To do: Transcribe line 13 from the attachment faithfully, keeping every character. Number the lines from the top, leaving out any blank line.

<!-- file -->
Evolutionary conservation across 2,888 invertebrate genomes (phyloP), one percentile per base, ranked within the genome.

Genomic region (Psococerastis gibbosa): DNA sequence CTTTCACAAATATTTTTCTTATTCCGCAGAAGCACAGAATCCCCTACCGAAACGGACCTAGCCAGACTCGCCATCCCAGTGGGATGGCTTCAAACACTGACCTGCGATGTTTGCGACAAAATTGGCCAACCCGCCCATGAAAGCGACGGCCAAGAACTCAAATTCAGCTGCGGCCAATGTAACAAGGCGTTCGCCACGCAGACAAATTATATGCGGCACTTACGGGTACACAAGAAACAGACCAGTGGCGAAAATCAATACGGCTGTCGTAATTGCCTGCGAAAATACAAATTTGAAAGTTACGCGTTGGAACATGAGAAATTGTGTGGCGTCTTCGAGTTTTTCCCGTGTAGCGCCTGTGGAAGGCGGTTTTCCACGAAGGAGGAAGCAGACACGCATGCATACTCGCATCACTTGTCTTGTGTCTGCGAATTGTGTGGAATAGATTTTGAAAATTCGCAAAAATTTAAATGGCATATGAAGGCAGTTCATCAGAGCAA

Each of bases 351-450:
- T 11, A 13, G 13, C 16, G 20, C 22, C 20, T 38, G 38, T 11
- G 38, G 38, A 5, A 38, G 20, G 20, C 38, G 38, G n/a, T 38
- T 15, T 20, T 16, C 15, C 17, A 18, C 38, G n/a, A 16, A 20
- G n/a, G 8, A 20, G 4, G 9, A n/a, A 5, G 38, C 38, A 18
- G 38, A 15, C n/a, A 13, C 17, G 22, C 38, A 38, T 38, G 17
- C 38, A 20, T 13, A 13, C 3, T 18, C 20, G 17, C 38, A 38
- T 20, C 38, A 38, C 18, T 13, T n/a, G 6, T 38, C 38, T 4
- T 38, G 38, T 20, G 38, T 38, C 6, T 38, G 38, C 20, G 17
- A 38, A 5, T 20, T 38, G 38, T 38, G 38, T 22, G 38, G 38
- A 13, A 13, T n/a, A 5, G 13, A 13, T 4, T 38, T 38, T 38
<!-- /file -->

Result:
- A 13, A 13, T n/a, A 5, G 13, A 13, T 4, T 38, T 38, T 38